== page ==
April 27, 2017

“I Kiss Your Hand, Dear Lady”

A couple of months ago, the committee of the “Rise and Walk” Association—a ministry for persons with disabilities—met by conference call one evening. It was already 9:30 pm, and we had only one point in the agenda: to make the most of International Women’s Day the following March 8 as an opportunity to offer flowers and a bookmark with a poem to ladies in Bucharest, the capital city of Romania.

Florin Dobromir, coordinator of the Bucharest chapter, remembered that some time ago, I had written a book called Sărut-mâna, doamnă, whose approximate translation from Romanian is “I kiss your hand, dear lady.” In Romania, it is a specific expression used as a sign of deep respect for women. So, we decided to name our project “Sărut-mâna, doamnă,” as we planned to distribute tulips among the ladies. We chose to carry out our project at the University Plaza, the very place where the revolution against communism started in 1989.

Persons with Disabilities Serving Others

Our gesture was somehow revolutionary too, as our initiative was carried out by people with disabilities. From a logical point of view, they are the ones who are supposed to receive flowers as a gift because of their fight against physical limitations and the resiliency lessons they offer us every day.

Around 35 persons with disabilities, either in wheelchairs or blind, and additional volunteers wearing the association vests, arrived at University Plaza at 3:30 pm, as passers-by filled the adjacent sidewalks. I was impressed by the joy of the persons with disabilities and by their enthusiasm to offer a smile to the ladies on their special day. Hope TV Romania, the Adventist television network in the country, recorded the event. Those who were given flowers were amazed to receive a gift from persons with physical problems, who nevertheless seemed so happy.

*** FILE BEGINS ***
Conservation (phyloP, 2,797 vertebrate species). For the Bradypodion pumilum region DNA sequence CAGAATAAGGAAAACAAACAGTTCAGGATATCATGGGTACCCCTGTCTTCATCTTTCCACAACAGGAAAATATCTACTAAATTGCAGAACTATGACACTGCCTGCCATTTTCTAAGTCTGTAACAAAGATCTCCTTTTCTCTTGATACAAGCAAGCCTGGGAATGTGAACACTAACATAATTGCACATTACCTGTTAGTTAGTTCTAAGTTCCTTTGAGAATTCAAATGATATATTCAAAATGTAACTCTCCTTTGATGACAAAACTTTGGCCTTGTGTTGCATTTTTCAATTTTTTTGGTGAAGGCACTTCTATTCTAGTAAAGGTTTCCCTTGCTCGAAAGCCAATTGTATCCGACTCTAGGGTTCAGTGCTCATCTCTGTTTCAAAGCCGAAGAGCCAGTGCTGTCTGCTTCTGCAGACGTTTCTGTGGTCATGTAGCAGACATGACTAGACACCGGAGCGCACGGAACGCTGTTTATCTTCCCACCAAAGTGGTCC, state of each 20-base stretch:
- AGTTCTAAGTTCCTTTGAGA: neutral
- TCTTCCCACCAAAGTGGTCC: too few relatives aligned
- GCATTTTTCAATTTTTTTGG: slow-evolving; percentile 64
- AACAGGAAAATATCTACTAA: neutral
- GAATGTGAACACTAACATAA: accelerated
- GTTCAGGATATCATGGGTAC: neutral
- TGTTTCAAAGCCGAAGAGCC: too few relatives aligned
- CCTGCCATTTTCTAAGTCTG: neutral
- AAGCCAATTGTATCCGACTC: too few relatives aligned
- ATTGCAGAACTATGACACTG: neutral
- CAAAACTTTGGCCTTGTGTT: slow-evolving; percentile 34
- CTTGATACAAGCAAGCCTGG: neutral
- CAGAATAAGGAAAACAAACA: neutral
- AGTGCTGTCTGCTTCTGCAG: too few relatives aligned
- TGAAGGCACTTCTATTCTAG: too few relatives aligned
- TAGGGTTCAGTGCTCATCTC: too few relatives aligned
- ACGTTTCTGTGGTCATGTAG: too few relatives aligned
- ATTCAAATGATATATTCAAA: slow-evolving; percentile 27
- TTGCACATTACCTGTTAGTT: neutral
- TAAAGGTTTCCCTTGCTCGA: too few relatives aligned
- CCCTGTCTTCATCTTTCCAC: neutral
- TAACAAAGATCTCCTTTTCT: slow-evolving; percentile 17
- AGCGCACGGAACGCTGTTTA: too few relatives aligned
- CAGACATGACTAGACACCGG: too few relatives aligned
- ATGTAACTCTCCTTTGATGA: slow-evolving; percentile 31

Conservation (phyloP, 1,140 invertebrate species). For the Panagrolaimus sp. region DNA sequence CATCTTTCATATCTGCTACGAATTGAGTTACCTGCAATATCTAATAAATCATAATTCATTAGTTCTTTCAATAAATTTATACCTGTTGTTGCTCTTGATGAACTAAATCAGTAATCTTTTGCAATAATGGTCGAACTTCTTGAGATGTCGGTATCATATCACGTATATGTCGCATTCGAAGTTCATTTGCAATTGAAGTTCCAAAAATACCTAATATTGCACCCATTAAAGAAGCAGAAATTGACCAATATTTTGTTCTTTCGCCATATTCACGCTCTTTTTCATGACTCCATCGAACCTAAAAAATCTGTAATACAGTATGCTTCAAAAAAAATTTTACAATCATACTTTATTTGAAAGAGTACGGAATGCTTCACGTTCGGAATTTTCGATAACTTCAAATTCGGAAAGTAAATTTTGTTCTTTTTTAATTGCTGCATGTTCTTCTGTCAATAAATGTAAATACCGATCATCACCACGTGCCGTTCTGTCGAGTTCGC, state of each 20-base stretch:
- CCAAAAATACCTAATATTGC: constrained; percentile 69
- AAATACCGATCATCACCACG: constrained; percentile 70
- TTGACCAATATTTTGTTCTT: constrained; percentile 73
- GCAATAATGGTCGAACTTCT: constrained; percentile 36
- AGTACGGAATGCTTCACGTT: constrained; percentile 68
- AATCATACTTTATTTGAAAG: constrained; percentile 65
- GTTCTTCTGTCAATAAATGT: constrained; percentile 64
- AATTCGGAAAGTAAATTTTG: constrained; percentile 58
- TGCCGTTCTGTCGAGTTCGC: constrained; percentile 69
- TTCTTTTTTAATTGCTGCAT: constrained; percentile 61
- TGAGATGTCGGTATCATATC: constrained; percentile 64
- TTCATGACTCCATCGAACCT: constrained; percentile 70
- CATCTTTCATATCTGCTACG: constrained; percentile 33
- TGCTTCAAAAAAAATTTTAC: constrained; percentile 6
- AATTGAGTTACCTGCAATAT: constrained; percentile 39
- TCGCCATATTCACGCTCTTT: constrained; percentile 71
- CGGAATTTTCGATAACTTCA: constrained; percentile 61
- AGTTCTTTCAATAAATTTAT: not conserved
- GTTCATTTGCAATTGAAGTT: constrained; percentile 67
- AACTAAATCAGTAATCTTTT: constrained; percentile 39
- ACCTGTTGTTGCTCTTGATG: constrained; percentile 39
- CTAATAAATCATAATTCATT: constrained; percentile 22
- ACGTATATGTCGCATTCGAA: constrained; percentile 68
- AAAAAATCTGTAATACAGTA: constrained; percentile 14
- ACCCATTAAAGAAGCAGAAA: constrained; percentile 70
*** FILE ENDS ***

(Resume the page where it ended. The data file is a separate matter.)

I believe that there was never a project like this in Bucharest, in which persons with disabilities served others. The National Romanian Radio Station interviewed me, asking me to provide a rationale for the project. I told them that in spite of their physical limitations, these people enjoy participating in social events to bless others.

“Giving flowers and bookmarks makes me feel as if I had a light in my heart,” said a blind man involved in the project. “It is something I try to offer with each flower I give away.” “For me, giving away flowers implies sharing part of my happiness,” said Stefania, a member of the association who is bound to a wheelchair. When offering a flower to a lady, Aurel Burcea, the vice-president of the association, was asked, “What should I offer you?” “A smile is enough,” he replied.

A Lesson Learned

A woman interviewed by Hope TV Romania said that the gesture of that group of people with disabilities is something she will never forget. “It is us who should be doing this, not them,” she said. When receiving a flower and a bookmark, another lady said that she wanted to pay for it to the person who gave it to her. She could not believe that the person who gave her a flower refused any payment. “I just expect you to enjoy it,” she said the person told her. Another elderly lady commented on this gesture by saying that this show of selfless love and kindness gives her hope. “I have learned a lesson today!” she said.

Persons with disabilities enjoyed interacting with people, and their smiles brought more smiles on the ladies, who felt truly kissed in their hands and sincerely loved on their special day.